Spin doctors taking the reins
According to legend, the ‘‘ communications’’ staff who pump out press releases from ministerial and departmental offices around Wellington now vastly outnumber the journalists who are reporting on their work.
For a good example of the dark art of political spin, take last week’s press release issued jointly by ministers Nathan Guy and Jo Goodhew in response to the 2015 KPMG Agribusiness Agenda.
This annual report surveys more than 150 leaders in the farming sector and is widely regarded as a valuable snapshot of primary industry views. If you believed the ministerial press statement, this year’s KPMG survey was a ringing endorsement of government policies.
The press release begins: ‘‘Primary Industries Minister Nathan Guy and Food Safety Minister Jo Goodhew have welcomed the annual KPMG Agribusiness Agenda, which shows strong industry support for the government priorities of strengthening bio-security and adding value to exports.’’
In similar vein: ‘‘It’s pleasing to see the continued focus on the importance of adding value to our exports . . . It’s encouraging to again see that industry and the Government are on the same page regarding the major challenges and opportunities ahead of us.’’
Probably, this spin would have come as a surprise to KPMG, and to the people they surveyed.
To all beyond the Beltway, this year’s Agribusiness Agenda issued a stinging critique of New Zealand’s chronic failure to add value to our primary exports. That’s why Radio New Zealand, for example, used the headline ‘‘Little progress on added value to primary exports’’ for its coverage, which cited a call for change by Ian Proudfoot, KPMG’s head of global agribusiness.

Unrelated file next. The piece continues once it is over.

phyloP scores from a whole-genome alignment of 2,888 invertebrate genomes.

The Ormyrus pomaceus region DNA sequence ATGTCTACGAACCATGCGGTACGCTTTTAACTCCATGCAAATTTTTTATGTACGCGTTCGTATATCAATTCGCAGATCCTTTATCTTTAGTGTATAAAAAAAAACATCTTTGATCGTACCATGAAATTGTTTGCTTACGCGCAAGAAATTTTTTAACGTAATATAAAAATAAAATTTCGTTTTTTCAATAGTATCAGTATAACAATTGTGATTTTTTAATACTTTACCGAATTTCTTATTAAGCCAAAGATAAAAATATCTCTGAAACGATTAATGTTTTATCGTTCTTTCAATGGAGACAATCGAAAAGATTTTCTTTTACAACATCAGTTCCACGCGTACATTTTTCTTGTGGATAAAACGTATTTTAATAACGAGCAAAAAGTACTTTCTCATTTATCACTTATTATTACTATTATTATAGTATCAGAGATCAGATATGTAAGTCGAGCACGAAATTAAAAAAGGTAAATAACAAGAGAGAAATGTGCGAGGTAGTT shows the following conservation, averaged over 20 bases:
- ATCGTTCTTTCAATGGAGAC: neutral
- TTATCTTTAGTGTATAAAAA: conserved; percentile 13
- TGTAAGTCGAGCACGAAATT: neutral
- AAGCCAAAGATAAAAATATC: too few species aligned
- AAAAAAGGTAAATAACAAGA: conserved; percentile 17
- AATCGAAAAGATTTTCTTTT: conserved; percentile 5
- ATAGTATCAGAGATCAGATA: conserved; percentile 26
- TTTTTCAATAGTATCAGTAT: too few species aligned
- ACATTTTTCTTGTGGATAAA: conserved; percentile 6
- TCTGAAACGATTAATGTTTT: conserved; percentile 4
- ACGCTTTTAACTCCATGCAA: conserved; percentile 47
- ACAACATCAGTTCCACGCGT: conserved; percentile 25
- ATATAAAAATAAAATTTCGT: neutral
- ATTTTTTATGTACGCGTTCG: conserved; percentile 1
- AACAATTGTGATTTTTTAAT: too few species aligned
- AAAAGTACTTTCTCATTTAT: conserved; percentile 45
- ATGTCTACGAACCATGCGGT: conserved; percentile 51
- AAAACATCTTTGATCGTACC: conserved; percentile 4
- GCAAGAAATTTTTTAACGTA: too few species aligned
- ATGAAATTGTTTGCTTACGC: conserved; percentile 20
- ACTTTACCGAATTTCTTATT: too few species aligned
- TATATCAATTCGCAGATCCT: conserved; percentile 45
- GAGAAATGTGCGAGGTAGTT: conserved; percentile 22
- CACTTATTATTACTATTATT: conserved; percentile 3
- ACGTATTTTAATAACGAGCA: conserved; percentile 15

Very little was being done to add value within a culture fixated on dairy milk powder, Proudfoot claimed, in the face of market signals that indicate a growing global demand exists for other products – such as liquids – that New Zealand could well be at risk of missing out on.
Despite KPMG’s claim that a different, long-term perspective is required for producers to make the necessary adjustments, this call for change went unmentioned in the ministerial press statement, which portrayed the KPMG survey as an affirmation of current government policy settings. True, the KPMG survey expressed support for government initiatives in bio- security and rural broadband. But it also voiced the deep concerns felt by many of its respondents about the emerging shape and ownership of New Zealand’s dairy industry, now that well-capitalised foreign companies are entering the sector with the ability to build processing plants, and offer good prices to farmers.
‘‘There is a concern,’’ Proudfoot said, ‘‘as to how much milk will be controlled by New Zealand-owned entities in future . . .’’
Again, no sign of that concern being acknowledged, let alone acted on, by Guy and Goodhew.
This example is by no means the worst Beltway instance of the triumph of spin over substance. Routinely, successive governments have used taxpayer-funded communications to further their political advantage, rather than to promote informed debate.
Any ‘‘public interest’’ objective has taken a back seat, as ministerial and departmental communications have become more and more politicised.
In the case of the Agribusiness Agenda, one can only hope the Government will be engaging in other ways with the farming sector, and with the concerns it has expressed to KPMG.